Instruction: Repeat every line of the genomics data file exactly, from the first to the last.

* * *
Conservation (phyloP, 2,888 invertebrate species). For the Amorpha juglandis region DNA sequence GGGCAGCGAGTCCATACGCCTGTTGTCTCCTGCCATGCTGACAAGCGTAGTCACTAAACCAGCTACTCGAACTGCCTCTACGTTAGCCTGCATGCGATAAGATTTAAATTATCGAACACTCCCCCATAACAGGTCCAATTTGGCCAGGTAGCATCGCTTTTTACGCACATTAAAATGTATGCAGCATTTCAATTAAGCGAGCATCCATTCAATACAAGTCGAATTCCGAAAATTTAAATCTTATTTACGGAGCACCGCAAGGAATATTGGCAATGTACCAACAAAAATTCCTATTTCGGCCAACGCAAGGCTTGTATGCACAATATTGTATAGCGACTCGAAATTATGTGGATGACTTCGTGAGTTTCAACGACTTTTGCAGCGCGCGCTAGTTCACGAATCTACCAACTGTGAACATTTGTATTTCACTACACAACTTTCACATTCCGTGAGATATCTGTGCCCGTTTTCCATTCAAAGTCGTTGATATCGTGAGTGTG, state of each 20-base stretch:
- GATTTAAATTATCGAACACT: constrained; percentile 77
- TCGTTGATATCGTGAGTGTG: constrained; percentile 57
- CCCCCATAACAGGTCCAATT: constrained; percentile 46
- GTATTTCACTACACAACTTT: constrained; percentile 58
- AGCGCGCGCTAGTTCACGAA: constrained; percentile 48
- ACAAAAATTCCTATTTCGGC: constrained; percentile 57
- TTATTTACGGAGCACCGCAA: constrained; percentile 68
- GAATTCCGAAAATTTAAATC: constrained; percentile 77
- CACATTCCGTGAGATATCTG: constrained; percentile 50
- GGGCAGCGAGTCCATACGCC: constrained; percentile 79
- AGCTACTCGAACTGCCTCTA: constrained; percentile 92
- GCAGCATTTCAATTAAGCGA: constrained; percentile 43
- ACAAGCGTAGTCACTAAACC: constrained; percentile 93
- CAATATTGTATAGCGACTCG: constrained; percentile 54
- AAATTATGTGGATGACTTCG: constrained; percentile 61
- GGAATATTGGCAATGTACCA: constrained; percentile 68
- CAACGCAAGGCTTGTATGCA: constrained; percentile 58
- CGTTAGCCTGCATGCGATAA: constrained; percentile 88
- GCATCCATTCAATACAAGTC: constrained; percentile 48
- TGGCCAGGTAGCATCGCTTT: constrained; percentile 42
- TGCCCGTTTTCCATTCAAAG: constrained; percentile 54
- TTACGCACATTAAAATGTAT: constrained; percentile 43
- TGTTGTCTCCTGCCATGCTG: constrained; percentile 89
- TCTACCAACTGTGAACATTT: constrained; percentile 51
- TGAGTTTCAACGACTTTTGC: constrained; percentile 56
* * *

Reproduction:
Conservation (phyloP, 2,888 invertebrate species). For the Amorpha juglandis region DNA sequence GGGCAGCGAGTCCATACGCCTGTTGTCTCCTGCCATGCTGACAAGCGTAGTCACTAAACCAGCTACTCGAACTGCCTCTACGTTAGCCTGCATGCGATAAGATTTAAATTATCGAACACTCCCCCATAACAGGTCCAATTTGGCCAGGTAGCATCGCTTTTTACGCACATTAAAATGTATGCAGCATTTCAATTAAGCGAGCATCCATTCAATACAAGTCGAATTCCGAAAATTTAAATCTTATTTACGGAGCACCGCAAGGAATATTGGCAATGTACCAACAAAAATTCCTATTTCGGCCAACGCAAGGCTTGTATGCACAATATTGTATAGCGACTCGAAATTATGTGGATGACTTCGTGAGTTTCAACGACTTTTGCAGCGCGCGCTAGTTCACGAATCTACCAACTGTGAACATTTGTATTTCACTACACAACTTTCACATTCCGTGAGATATCTGTGCCCGTTTTCCATTCAAAGTCGTTGATATCGTGAGTGTG, state of each 20-base stretch:
- GATTTAAATTATCGAACACT: constrained; percentile 77
- TCGTTGATATCGTGAGTGTG: constrained; percentile 57
- CCCCCATAACAGGTCCAATT: constrained; percentile 46
- GTATTTCACTACACAACTTT: constrained; percentile 58
- AGCGCGCGCTAGTTCACGAA: constrained; percentile 48
- ACAAAAATTCCTATTTCGGC: constrained; percentile 57
- TTATTTACGGAGCACCGCAA: constrained; percentile 68
- GAATTCCGAAAATTTAAATC: constrained; percentile 77
- CACATTCCGTGAGATATCTG: constrained; percentile 50
- GGGCAGCGAGTCCATACGCC: constrained; percentile 79
- AGCTACTCGAACTGCCTCTA: constrained; percentile 92
- GCAGCATTTCAATTAAGCGA: constrained; percentile 43
- ACAAGCGTAGTCACTAAACC: constrained; percentile 93
- CAATATTGTATAGCGACTCG: constrained; percentile 54
- AAATTATGTGGATGACTTCG: constrained; percentile 61
- GGAATATTGGCAATGTACCA: constrained; percentile 68
- CAACGCAAGGCTTGTATGCA: constrained; percentile 58
- CGTTAGCCTGCATGCGATAA: constrained; percentile 88
- GCATCCATTCAATACAAGTC: constrained; percentile 48
- TGGCCAGGTAGCATCGCTTT: constrained; percentile 42
- TGCCCGTTTTCCATTCAAAG: constrained; percentile 54
- TTACGCACATTAAAATGTAT: constrained; percentile 43
- TGTTGTCTCCTGCCATGCTG: constrained; percentile 89
- TCTACCAACTGTGAACATTT: constrained; percentile 51
- TGAGTTTCAACGACTTTTGC: constrained; percentile 56